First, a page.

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  3. Why Should I Use an Infrared Pyrometer to Measure Temperature in My Process

Infrared pyrometers are excellent devices to use when a direct contact measurement may not be possible. Often times the things we are trying to measure are simply too hot for contact devices like thermocouples or resistance thermometers. In addition, the things we are trying to measure could be located in hazardous or extremely hard to reach areas like a steel furnace or rotary kiln, or it can be a non-stationary object like steel moving along a continuous annealing line. Pyrometers offer a clear safety advantage because of the non-contact method of measurement.

Infrared pyrometers like Williamson’s provide extremely accurate non-contact temperature measurements. This is achieved by measuring the thermal radiation in terms of infrared energy being emitted by the source. Since all objects emit electromagnetic radiation this gives pyrometers an advantage where other temperature measuring devices may be insufficient.

A sufficiently heated object will usually emit a visible light or glow. Just because an objects heat may not be visible does not mean it’s not emitting energy. Every object emits an amount of infrared energy directly proportional to its temperature. Theoretical blackbodies are what allow pyrometers to be so successful. A blackbody such as the sun is an object which absorb 100% of the radiation that hits it, therefore it reflects no radiation. At any given temperature a black body emits the maximum amount of energy possible for that temperature and this correlates directly to a temperature span. This correlation allows pyrometers to make an “educated reading” when making a measurement because they are constructed on this principle.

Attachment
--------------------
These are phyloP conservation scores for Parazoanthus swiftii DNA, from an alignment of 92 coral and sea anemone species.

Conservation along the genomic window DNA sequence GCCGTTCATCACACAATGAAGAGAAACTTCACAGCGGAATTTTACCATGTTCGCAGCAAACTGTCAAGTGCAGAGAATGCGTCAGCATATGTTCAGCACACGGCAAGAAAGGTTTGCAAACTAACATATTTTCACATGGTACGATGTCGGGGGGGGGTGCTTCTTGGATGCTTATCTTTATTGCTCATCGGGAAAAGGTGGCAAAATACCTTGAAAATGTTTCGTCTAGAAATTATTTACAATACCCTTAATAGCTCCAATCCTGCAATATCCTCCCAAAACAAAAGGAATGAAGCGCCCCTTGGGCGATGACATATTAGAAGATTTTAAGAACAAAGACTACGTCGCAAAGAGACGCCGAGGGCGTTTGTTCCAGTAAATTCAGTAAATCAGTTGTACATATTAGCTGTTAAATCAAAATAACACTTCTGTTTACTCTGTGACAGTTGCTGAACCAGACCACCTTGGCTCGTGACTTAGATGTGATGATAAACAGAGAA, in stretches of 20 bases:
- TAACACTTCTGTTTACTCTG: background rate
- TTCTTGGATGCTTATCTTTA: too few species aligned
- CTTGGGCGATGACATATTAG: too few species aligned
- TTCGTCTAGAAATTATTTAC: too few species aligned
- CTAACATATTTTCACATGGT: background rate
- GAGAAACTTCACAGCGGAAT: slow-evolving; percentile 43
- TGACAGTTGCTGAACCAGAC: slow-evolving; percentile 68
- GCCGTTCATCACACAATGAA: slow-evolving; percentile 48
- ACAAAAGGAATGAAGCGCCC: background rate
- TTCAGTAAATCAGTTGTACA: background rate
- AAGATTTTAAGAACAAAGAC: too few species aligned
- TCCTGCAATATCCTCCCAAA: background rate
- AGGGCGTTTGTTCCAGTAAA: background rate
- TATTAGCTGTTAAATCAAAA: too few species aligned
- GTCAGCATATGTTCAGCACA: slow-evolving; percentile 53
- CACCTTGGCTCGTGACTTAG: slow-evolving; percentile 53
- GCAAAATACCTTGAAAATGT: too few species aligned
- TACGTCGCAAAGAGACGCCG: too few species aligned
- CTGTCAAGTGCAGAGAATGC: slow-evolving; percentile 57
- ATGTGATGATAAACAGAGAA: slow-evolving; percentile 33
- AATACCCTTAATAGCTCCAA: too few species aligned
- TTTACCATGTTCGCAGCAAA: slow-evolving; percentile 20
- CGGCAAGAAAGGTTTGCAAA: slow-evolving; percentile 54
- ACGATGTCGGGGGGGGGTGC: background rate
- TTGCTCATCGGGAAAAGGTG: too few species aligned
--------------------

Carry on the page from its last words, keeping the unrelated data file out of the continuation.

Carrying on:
What should I consider about my application when selecting an infrared pyrometer?

The critical considerations for any infrared pyrometer include:

  1. Field of view (target size and distance),
  2. Type of surface being measured (emissivity considerations)
  3. Spectral response (for atmospheric effects or transmission through surfaces)
  4. Temperature range.

Other considerations include: mounting (handheld portable or fixed mount), response time, environmental ratings, viewing port or window applications, and desired signal processing. Download our free wavelength selection guide below to figure out which wavelength you need for your process.

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